The show received a mixed reception from media publications. Some media outlets were more critical of the show. On review aggregator website Rotten Tomatoes, the show holds an approval rating of 46% based on 28 critics, and summarized, "The 90th Academy Awards played it safe and hit no major snags – but by clocking in at over four hours, wore out its welcome long before the surprise ending."[81]

Hank Stuever of The Washington Post marked, "In his second year, Kimmel has shown that the telecast needn't be anything but sharp and sure, with a funny host whose bits are manageable, shareable and — best of all — forgotten. We're not making showbiz history here; we're just trying to get through another Oscar night."[82] Chief critic David Edelstein of Vulture wrote, "This was the best, most inspiring, and most sheerly likable Academy Awards telecast I've ever seen. ... It was also — in terms of the actual awards — among the most disappointing."[83] Vanity Fair's, Richard Lawson wrote, "As a host, Kimmel struck a careful, appropriately measured tone ... All told, Sunday's ceremony did an admirable job of recognizing all the turmoil surrounding it while maintaining the silly, chintzy trappings that so many of us tune into the Oscars for."[84] CNN's Brian Lowry quipped, "The Oscars are a big, unwieldy beast, which invariably try to serve too many masters. Yet if the intent was ultimately to maintain a celebratory tone without ignoring either the outside world or the elephant in the room throughout this year's awards, host Jimmy Kimmel and the show itself largely succeeded."[85]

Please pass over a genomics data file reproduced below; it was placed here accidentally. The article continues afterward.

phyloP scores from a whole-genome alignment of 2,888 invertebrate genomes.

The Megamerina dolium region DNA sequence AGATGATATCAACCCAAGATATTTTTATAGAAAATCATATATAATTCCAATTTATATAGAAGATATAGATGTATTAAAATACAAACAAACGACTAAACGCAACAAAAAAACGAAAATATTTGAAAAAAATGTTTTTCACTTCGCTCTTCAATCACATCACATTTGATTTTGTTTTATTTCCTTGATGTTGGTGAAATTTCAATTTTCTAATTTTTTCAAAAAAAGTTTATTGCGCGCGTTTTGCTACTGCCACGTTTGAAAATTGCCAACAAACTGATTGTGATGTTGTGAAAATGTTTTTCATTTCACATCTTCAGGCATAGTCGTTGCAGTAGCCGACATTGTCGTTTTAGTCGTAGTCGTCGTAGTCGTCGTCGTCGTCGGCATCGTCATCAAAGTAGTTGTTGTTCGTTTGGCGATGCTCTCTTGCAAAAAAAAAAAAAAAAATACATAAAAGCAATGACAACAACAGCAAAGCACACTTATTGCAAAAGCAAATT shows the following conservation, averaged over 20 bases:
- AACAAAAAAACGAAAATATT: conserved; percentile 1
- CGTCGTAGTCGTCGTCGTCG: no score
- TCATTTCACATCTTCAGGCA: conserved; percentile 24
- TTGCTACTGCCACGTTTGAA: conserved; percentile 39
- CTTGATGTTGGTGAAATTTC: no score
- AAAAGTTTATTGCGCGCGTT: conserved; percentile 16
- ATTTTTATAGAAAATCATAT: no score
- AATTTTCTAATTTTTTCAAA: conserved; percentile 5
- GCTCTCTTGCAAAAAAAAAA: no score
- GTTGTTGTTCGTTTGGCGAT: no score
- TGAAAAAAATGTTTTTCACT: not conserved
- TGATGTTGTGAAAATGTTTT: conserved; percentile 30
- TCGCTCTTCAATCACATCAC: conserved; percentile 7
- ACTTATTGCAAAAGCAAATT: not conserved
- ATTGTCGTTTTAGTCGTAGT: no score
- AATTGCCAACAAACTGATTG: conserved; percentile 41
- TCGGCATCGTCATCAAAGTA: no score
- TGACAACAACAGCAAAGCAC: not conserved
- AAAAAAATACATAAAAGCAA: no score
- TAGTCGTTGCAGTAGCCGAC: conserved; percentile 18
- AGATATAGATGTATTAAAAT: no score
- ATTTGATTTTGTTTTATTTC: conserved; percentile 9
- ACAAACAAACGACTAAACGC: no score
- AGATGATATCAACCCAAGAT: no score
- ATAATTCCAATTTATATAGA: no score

Others were more critical of the show. Television critic Maureen Ryan of Variety said, "All things considered, the show had a more or less low-key vibe. Normally it takes about two hours for the numbing effect to set in, but despite host Jimmy Kimmel's best efforts, Sunday's telecast started to feel a bit languid and low-energy far earlier."[86] Television critic James Poniewozik of The New York Times said, "despite the recent upheaval in Hollywood, the ceremony at large still focused mainly on celebration and glitter literally, in the case of the blinding set, which looked as if the ceremony were encased in an enormous geode. There's also the perennial problem of bloat. The hitch, of course, is that every part of the show has its constituency."[87] Darren Franich of Entertainment Weekly wrote, "What fun we had at this year's Oscars! Long show, sure, but where to cut it?"[88] Writing for Deadline Greg Evans said, "Did the nearly four-hour running time contain any moments for the Oscar ages? Probably not."[89] David Wiegand of San Francisco Chronicle said, "Even the hope that the noise of clapping might keep the audience at home and in the theater awake, there was little of that for anything except the entrance of actors of advance age."[90] The Oregonian columnist Kristi Turnquist wrote, "Was it respectful? Absolutely. Did it make for kind of a dull, earnest Oscars show? Yeah, kind of."[91]

Attaining 26.5 million U.S. viewers according to Nielsen ratings, the ceremony's telecast had a 16-percent drop in viewership from last year's ceremony and had the lowest U.S. viewership in Oscar history.[92][93] On March 6, after the final ratings were confirmed, President Donald Trump took to his Twitter account, saying, "Lowest rated Oscars in HISTORY. Problem is, we don't have stars anymore – except your President (just kidding, of course)!".[94][95] In response, Kimmel also tweeted, saying, "Thanks, lowest rated President in HISTORY."[96][97]

In Memoriam

The annual In Memoriam segment was introduced by Jennifer Garner with Eddie Vedder performing a rendition of the Tom Petty's song "Room at the Top".[98] The segment paid tribute to following forty-four artists in the montage:[99]

On the Academy's website there is a gallery focusing on several other artists that were not included in the segment.

See also